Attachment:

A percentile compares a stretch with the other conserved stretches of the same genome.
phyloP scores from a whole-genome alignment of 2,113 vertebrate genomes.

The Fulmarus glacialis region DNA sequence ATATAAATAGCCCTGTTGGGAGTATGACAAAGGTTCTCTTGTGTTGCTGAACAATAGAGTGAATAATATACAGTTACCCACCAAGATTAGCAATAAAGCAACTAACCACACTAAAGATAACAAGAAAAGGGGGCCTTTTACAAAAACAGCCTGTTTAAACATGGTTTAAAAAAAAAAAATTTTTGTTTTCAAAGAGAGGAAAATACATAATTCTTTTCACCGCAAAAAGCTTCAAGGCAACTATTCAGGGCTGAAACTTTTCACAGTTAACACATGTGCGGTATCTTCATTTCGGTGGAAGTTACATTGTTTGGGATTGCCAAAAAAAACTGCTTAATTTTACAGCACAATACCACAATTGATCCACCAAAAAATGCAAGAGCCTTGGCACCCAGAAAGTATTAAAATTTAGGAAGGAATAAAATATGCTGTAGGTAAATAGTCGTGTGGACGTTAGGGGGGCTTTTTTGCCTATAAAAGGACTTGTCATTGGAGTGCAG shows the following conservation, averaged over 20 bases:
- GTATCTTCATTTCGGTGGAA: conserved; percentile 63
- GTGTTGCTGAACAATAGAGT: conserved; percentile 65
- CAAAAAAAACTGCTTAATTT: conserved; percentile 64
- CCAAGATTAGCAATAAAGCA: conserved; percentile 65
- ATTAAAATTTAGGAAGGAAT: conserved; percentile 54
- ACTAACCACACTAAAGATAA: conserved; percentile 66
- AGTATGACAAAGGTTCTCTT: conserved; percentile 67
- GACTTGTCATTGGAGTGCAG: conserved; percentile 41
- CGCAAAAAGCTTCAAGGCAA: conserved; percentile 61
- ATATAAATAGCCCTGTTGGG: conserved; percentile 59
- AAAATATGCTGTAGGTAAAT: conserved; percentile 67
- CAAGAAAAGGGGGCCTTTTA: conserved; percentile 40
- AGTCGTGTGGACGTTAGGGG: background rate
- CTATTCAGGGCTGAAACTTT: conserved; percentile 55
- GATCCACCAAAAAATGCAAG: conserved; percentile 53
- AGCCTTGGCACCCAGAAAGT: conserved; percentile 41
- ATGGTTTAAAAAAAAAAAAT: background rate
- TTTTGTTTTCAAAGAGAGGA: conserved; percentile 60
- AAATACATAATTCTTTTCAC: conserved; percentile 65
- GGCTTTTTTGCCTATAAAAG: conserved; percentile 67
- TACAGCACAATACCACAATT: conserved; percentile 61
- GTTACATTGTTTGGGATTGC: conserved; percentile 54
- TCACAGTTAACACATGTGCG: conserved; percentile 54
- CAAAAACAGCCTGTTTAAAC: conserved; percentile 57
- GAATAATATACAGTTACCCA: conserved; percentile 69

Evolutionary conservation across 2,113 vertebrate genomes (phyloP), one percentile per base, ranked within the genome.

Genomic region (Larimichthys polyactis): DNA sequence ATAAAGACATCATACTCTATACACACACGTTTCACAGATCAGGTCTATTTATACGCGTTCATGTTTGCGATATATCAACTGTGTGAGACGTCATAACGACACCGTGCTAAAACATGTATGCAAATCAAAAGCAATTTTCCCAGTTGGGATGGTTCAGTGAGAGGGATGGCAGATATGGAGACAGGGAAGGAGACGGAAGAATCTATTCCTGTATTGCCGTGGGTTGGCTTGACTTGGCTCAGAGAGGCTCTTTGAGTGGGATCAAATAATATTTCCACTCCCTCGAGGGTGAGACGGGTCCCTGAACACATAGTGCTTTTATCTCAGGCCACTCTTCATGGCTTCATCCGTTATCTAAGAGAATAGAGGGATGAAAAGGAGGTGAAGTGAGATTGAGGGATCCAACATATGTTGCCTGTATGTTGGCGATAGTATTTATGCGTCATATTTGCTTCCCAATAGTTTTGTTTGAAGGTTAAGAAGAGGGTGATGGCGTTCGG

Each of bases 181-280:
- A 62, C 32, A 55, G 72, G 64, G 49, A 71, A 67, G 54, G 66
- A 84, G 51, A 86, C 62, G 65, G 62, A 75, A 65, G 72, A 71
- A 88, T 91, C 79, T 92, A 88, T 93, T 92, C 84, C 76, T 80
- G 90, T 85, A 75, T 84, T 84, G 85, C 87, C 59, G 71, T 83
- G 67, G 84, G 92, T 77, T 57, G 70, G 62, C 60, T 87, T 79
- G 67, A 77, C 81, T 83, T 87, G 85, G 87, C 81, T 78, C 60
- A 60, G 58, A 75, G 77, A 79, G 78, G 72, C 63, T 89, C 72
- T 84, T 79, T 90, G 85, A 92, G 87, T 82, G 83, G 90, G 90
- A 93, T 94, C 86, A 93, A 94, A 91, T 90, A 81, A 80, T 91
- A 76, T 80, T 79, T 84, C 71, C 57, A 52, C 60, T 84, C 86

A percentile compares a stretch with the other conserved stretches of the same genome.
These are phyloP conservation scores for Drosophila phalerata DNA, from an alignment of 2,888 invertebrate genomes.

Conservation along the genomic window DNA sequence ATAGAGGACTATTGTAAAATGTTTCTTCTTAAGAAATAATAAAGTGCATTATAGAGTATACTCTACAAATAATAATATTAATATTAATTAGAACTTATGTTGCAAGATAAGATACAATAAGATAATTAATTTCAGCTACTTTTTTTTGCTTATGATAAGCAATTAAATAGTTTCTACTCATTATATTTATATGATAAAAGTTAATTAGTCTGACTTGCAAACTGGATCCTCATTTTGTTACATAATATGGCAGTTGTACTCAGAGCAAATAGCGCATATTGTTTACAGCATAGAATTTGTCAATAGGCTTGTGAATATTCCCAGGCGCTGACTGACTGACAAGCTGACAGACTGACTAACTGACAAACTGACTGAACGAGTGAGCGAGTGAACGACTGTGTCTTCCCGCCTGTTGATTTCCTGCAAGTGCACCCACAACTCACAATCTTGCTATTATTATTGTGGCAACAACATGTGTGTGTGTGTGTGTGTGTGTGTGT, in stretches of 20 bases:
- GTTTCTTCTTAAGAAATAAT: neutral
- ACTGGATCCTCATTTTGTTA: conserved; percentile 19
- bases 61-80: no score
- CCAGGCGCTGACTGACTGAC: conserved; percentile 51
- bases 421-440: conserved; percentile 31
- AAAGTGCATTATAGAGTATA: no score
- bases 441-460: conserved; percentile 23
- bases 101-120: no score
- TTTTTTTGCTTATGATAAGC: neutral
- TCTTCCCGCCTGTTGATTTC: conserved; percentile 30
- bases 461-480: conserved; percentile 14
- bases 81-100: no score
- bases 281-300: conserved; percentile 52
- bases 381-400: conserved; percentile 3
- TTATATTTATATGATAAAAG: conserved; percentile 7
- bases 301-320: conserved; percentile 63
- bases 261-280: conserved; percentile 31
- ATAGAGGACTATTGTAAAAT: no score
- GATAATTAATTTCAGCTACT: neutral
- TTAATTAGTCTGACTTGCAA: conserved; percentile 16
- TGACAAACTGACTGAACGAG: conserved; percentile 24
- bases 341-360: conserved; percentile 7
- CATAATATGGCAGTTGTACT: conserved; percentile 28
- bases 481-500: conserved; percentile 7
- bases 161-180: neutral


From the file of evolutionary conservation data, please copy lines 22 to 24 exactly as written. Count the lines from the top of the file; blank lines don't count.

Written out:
- AAATACATAATTCTTTTCAC: conserved; percentile 65
- GGCTTTTTTGCCTATAAAAG: conserved; percentile 67
- TACAGCACAATACCACAATT: conserved; percentile 61